### Chapter 37: Normal R.V.

http://delfe.tumblr.com/

### Normal Distribution: Summary

Things to look for: bell curve,

Variable:

X = the event

Parameters:

X = the mean

Density:

### PDF of Normal Distribution (cont)

http://commons.wikimedia.org/wiki/File:Normal_distribution_pdf.svg

### PDF of Normal Distribution

http://www.oswego.edu/~srp/stats/z.htm

### PDF of Normal Distribution (cont)

http://commons.wikimedia.org/wiki/File:Normal_distribution_pdf.svg

### Procedure for doing Normal Calculations

• Sketch the problem.

• Write down the probability of interest in terms of the original problem.

• Convert to standard normal.

• Convert to CDFs.

• Use the z-table to write down the values of the CDFs.

### Example: Normal r.v. (Class)

The gestation periods of women are normally distributed with  = 266 days and  = 16 days. Determine the probability that a gestation period is

• less than 225 days.

• between 265 and 295 days.

• more than 276 days.

• less than 300 days.

• Among women with a longer than average gestation, what is the probability that they give birth longer than 300 days?

### Example: “Backwards” Normal r.v. (Class)

The gestation periods of women are normally distributed with  = 266 days and  = 16 days. Find the gestation length for the following situations:

• longest 6%.

• shortest 13%.

• middle 50%.

### Chapter 36: Central Limit Theorem(Normal Approximations to Discrete Distributions)

http://nestor.coventry.ac.uk/~nhunt/binomial/normal.html

http://nestor.coventry.ac.uk/~nhunt/poisson

/normal.html

### Continuity Correction - 1

http://www.marin.edu/~npsomas/Normal_Binomial.htm

### Continuity Correction - 2

W~N(10, 5)

X ~ Binomial(20, 0.5)

### Example: Normal Approximation to Binomial (Class)

The ideal size of a first-year class at a particular college is 150 students. The college, knowing from past experience that on the average only 30 percent of these accepted for admission will actually attend, uses a policy of approving the applications of 450 students.

• Compute the probability that more than 150 students attend this college.

• Compute the probability that fewer than 130 students attend this college.

### Chapter 32: Gamma R.V.

http://resources.esri.com/help/9.3/arcgisdesktop/com/gp_toolref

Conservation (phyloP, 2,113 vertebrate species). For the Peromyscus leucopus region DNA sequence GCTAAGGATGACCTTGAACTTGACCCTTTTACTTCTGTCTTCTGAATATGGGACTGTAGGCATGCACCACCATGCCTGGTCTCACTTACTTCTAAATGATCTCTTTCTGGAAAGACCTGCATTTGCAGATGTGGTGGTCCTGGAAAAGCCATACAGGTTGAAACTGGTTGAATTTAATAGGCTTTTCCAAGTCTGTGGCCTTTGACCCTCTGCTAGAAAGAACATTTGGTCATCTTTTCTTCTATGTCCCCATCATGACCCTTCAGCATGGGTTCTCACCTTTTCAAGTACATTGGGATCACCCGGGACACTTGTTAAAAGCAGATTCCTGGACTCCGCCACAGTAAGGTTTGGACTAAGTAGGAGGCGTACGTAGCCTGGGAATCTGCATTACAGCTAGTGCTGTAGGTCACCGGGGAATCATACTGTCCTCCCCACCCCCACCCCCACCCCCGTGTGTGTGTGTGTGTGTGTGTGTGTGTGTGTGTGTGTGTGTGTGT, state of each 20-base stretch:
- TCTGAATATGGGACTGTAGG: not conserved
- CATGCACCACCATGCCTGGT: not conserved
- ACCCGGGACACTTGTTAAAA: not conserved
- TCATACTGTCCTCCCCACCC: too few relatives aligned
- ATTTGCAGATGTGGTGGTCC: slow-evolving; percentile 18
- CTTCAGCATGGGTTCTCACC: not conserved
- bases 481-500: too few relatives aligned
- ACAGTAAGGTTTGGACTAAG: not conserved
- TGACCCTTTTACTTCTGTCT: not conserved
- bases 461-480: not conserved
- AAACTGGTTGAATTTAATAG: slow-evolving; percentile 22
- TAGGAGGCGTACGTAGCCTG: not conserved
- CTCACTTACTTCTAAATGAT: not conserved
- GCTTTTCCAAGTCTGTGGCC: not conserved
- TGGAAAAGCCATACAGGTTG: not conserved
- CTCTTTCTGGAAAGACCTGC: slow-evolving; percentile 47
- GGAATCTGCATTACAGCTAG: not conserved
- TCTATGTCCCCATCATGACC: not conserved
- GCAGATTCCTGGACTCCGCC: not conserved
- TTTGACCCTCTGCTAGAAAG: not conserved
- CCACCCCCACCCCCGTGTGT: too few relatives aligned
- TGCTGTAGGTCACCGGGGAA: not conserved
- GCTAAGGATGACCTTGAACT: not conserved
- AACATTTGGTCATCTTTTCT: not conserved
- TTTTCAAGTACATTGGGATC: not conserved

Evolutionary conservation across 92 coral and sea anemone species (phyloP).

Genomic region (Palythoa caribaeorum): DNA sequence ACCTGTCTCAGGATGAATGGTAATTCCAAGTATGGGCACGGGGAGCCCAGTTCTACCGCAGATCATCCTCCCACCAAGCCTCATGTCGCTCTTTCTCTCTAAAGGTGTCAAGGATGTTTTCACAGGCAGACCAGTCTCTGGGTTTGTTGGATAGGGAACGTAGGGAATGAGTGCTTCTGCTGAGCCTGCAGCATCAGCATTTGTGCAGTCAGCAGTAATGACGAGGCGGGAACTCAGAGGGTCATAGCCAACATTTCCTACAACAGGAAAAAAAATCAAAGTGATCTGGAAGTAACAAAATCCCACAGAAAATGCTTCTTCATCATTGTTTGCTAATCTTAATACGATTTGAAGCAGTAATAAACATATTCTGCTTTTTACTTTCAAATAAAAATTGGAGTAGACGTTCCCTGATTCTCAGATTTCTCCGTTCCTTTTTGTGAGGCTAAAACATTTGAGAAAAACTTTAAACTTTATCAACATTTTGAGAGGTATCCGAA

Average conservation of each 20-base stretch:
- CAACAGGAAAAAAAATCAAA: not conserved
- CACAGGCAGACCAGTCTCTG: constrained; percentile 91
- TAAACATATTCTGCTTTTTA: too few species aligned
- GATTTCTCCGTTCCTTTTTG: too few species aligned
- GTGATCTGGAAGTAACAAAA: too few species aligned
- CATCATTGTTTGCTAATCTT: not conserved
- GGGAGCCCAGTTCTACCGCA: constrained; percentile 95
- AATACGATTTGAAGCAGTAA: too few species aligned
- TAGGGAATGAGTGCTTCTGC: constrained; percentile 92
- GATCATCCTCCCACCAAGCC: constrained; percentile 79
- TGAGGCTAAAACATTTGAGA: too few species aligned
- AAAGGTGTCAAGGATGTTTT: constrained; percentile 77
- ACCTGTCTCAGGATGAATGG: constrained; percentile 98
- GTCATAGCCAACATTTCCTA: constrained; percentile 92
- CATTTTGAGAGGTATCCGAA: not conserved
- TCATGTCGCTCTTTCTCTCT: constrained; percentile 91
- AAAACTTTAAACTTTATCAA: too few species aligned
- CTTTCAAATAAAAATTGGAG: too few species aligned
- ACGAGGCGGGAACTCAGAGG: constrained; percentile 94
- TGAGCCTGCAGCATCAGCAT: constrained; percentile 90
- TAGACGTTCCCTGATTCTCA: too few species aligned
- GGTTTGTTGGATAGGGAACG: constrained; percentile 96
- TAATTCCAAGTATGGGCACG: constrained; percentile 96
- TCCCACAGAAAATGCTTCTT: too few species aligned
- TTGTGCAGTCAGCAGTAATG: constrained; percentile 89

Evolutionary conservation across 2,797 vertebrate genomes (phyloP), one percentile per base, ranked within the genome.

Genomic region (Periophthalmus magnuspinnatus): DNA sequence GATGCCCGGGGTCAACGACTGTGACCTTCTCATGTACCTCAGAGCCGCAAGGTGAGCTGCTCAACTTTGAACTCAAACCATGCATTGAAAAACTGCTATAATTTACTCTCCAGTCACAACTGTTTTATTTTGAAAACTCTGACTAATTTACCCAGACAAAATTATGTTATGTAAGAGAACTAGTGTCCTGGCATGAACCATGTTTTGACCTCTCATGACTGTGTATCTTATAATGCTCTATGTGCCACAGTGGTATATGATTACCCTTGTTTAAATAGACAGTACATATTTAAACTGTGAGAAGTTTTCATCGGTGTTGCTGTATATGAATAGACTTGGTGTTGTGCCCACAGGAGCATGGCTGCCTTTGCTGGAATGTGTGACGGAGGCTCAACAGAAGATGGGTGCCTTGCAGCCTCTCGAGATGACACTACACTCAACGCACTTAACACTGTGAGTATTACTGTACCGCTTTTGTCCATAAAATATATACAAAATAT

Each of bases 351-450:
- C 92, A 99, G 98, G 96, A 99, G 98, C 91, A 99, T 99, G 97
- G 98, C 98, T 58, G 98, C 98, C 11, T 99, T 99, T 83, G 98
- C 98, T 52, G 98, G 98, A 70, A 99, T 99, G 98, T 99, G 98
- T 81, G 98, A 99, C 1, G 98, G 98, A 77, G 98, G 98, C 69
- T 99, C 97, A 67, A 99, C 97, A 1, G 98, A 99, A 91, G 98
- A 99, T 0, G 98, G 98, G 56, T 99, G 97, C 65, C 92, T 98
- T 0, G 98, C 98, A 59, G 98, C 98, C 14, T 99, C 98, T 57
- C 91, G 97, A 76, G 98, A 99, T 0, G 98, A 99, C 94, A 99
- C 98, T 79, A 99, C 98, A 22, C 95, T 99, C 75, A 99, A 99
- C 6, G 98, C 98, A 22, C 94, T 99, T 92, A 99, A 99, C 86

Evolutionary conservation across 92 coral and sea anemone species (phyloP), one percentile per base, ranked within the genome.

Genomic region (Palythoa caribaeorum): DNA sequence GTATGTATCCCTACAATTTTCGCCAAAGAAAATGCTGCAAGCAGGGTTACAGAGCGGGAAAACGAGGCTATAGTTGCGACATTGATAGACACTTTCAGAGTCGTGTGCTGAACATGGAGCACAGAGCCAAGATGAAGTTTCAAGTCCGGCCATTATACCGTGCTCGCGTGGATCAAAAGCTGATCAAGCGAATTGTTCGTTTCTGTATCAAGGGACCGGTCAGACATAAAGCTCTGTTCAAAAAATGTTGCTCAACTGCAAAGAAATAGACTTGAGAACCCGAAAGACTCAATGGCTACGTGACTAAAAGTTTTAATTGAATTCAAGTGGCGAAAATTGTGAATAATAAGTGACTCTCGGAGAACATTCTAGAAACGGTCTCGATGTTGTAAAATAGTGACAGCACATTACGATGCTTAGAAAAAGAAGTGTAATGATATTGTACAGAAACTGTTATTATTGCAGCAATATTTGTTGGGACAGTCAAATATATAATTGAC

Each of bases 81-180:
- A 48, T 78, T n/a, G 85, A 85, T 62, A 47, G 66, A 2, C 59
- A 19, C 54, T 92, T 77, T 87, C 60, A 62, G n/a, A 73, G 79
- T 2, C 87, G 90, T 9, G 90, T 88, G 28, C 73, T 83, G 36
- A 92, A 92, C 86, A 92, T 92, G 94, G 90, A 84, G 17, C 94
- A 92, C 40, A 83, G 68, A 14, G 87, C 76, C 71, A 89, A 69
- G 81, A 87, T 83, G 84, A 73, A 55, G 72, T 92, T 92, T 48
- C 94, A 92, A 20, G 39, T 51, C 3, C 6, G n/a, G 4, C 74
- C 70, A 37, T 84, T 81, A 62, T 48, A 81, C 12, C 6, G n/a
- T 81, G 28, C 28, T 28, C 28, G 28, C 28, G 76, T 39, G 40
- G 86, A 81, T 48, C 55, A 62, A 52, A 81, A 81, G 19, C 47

/process_simulations_sensitivity_analysis_and_error_analysis_modeling

/distributions_for_assigning_random_values.htm

### Gamma Distribution

• Generalization of the exponential function

• Uses

• probability theory

• theoretical statistics

• actuarial science

• operations research

• engineering

### Gamma Function

(t + 1) = t (t), t > 0, t real

(n + 1) = n!, n > 0, n integer

### Gamma Distribution: Summary

Things to look for: waiting time until rth event occurs

Variable: X = time until the rth event occurs, X ≥ 0

Parameters:

r: total number of arrivals/events that you are waiting for

: the average rate

Density:

### Gamma Random Variable

k = r

http://en.wikipedia.org/wiki/File:Gamma_distribution_pdf.svg

### Beta Distribution

• This distribution is only defined on an interval

• standard beta is on the interval [0,1]

• The formula in the book is for the standard beta

• uses

• modeling proportions

• percentages

• probabilities

### Beta Distribution: Summary

Things to look for: percentage, proportion, probability

Variable: X = percentage, proportion, probability of interest (standard Beta)

Parameters:

, 

Density:

Density: no simple form

When A = 0, B = 1 (Standard Beta)

X

### Other Continuous Random Variables

• Weibull

• exponential is a member of family

• lognormal

• log of the normal distribution

• uses: products of distributions

• Cauchy

• symmetrical, flatter than normal

### Chapter 37: Summary and Review of Named Continuous R.V.

http://www.wolfram.com/mathematica/new-in-8/parametric-probability-distributions

/univariate-continuous-distributions.html

### Example: Determine the Distribution (class)

For each of the following situations, state which distribution would be appropriate and why. Also please state all parameters. Note: Since we did not discuss the Gamma and Beta, those should be answered as ‘none’. In the final, you will need to know the appropriate approximations also.

Exercises: 37.1 – 37.12 (pp. 522 – 523)

Answer to 37.11 is wrong in the back of the book.